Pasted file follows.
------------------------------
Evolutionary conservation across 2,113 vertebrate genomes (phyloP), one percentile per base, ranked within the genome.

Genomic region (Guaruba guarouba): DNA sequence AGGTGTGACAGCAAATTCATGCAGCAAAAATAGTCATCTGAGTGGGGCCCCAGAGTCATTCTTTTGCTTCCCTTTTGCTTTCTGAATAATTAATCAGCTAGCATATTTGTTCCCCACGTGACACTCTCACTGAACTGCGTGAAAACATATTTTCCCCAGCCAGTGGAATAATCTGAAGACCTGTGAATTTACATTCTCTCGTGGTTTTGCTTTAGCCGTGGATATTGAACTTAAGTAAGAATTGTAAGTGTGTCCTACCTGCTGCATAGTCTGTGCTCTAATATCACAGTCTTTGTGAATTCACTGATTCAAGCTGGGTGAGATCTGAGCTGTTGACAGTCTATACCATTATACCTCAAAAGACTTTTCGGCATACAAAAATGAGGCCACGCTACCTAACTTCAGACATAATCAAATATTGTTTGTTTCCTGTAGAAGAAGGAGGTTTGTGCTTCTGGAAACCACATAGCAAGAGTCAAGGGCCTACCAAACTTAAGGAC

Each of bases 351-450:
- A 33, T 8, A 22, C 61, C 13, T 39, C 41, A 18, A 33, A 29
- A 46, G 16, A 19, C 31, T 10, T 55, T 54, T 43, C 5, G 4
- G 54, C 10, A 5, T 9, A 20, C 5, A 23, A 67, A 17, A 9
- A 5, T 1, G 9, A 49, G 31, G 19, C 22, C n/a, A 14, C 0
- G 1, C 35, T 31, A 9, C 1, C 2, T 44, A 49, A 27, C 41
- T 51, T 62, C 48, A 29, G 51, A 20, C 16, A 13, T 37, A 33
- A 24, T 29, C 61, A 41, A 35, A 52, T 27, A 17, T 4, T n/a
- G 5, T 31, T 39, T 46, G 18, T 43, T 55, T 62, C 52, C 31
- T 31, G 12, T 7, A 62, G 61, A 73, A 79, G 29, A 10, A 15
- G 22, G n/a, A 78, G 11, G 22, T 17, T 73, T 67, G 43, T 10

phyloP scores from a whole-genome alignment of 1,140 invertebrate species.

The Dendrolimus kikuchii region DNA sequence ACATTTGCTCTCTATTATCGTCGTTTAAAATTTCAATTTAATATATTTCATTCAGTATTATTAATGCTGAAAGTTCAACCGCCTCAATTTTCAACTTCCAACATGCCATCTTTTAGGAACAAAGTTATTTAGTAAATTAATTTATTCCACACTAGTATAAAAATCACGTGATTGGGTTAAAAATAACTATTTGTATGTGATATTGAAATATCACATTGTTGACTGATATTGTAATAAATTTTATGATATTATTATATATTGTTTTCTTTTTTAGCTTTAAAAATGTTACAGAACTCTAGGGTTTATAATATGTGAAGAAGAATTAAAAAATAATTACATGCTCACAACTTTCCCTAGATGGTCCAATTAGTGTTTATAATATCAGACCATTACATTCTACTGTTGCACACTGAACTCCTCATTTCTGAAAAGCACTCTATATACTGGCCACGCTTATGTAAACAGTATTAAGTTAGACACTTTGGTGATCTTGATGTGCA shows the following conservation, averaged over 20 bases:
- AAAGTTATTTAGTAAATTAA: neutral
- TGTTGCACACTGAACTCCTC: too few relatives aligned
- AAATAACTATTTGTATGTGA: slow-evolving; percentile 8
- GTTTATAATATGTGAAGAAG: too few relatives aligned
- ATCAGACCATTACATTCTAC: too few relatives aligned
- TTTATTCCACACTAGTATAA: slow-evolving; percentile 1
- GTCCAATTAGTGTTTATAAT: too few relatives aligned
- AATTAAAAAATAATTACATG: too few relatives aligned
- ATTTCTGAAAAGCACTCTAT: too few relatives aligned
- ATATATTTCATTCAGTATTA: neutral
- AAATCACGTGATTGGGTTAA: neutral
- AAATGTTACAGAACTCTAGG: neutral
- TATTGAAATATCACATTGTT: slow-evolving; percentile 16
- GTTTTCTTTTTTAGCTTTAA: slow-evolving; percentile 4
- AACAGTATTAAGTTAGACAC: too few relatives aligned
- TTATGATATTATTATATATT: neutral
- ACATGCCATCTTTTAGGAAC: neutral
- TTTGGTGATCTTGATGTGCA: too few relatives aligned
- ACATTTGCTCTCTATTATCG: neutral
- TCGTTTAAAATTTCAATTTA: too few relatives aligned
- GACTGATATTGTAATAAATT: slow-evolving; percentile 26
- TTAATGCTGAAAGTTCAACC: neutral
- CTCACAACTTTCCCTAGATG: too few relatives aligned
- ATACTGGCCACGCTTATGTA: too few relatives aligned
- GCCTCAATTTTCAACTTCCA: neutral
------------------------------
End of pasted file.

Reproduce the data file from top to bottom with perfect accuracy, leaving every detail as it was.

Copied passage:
Evolutionary conservation across 2,113 vertebrate genomes (phyloP), one percentile per base, ranked within the genome.

Genomic region (Guaruba guarouba): DNA sequence AGGTGTGACAGCAAATTCATGCAGCAAAAATAGTCATCTGAGTGGGGCCCCAGAGTCATTCTTTTGCTTCCCTTTTGCTTTCTGAATAATTAATCAGCTAGCATATTTGTTCCCCACGTGACACTCTCACTGAACTGCGTGAAAACATATTTTCCCCAGCCAGTGGAATAATCTGAAGACCTGTGAATTTACATTCTCTCGTGGTTTTGCTTTAGCCGTGGATATTGAACTTAAGTAAGAATTGTAAGTGTGTCCTACCTGCTGCATAGTCTGTGCTCTAATATCACAGTCTTTGTGAATTCACTGATTCAAGCTGGGTGAGATCTGAGCTGTTGACAGTCTATACCATTATACCTCAAAAGACTTTTCGGCATACAAAAATGAGGCCACGCTACCTAACTTCAGACATAATCAAATATTGTTTGTTTCCTGTAGAAGAAGGAGGTTTGTGCTTCTGGAAACCACATAGCAAGAGTCAAGGGCCTACCAAACTTAAGGAC

Each of bases 351-450:
- A 33, T 8, A 22, C 61, C 13, T 39, C 41, A 18, A 33, A 29
- A 46, G 16, A 19, C 31, T 10, T 55, T 54, T 43, C 5, G 4
- G 54, C 10, A 5, T 9, A 20, C 5, A 23, A 67, A 17, A 9
- A 5, T 1, G 9, A 49, G 31, G 19, C 22, C n/a, A 14, C 0
- G 1, C 35, T 31, A 9, C 1, C 2, T 44, A 49, A 27, C 41
- T 51, T 62, C 48, A 29, G 51, A 20, C 16, A 13, T 37, A 33
- A 24, T 29, C 61, A 41, A 35, A 52, T 27, A 17, T 4, T n/a
- G 5, T 31, T 39, T 46, G 18, T 43, T 55, T 62, C 52, C 31
- T 31, G 12, T 7, A 62, G 61, A 73, A 79, G 29, A 10, A 15
- G 22, G n/a, A 78, G 11, G 22, T 17, T 73, T 67, G 43, T 10

phyloP scores from a whole-genome alignment of 1,140 invertebrate species.

The Dendrolimus kikuchii region DNA sequence ACATTTGCTCTCTATTATCGTCGTTTAAAATTTCAATTTAATATATTTCATTCAGTATTATTAATGCTGAAAGTTCAACCGCCTCAATTTTCAACTTCCAACATGCCATCTTTTAGGAACAAAGTTATTTAGTAAATTAATTTATTCCACACTAGTATAAAAATCACGTGATTGGGTTAAAAATAACTATTTGTATGTGATATTGAAATATCACATTGTTGACTGATATTGTAATAAATTTTATGATATTATTATATATTGTTTTCTTTTTTAGCTTTAAAAATGTTACAGAACTCTAGGGTTTATAATATGTGAAGAAGAATTAAAAAATAATTACATGCTCACAACTTTCCCTAGATGGTCCAATTAGTGTTTATAATATCAGACCATTACATTCTACTGTTGCACACTGAACTCCTCATTTCTGAAAAGCACTCTATATACTGGCCACGCTTATGTAAACAGTATTAAGTTAGACACTTTGGTGATCTTGATGTGCA shows the following conservation, averaged over 20 bases:
- AAAGTTATTTAGTAAATTAA: neutral
- TGTTGCACACTGAACTCCTC: too few relatives aligned
- AAATAACTATTTGTATGTGA: slow-evolving; percentile 8
- GTTTATAATATGTGAAGAAG: too few relatives aligned
- ATCAGACCATTACATTCTAC: too few relatives aligned
- TTTATTCCACACTAGTATAA: slow-evolving; percentile 1
- GTCCAATTAGTGTTTATAAT: too few relatives aligned
- AATTAAAAAATAATTACATG: too few relatives aligned
- ATTTCTGAAAAGCACTCTAT: too few relatives aligned
- ATATATTTCATTCAGTATTA: neutral
- AAATCACGTGATTGGGTTAA: neutral
- AAATGTTACAGAACTCTAGG: neutral
- TATTGAAATATCACATTGTT: slow-evolving; percentile 16
- GTTTTCTTTTTTAGCTTTAA: slow-evolving; percentile 4
- AACAGTATTAAGTTAGACAC: too few relatives aligned
- TTATGATATTATTATATATT: neutral
- ACATGCCATCTTTTAGGAAC: neutral
- TTTGGTGATCTTGATGTGCA: too few relatives aligned
- ACATTTGCTCTCTATTATCG: neutral
- TCGTTTAAAATTTCAATTTA: too few relatives aligned
- GACTGATATTGTAATAAATT: slow-evolving; percentile 26
- TTAATGCTGAAAGTTCAACC: neutral
- CTCACAACTTTCCCTAGATG: too few relatives aligned
- ATACTGGCCACGCTTATGTA: too few relatives aligned
- GCCTCAATTTTCAACTTCCA: neutral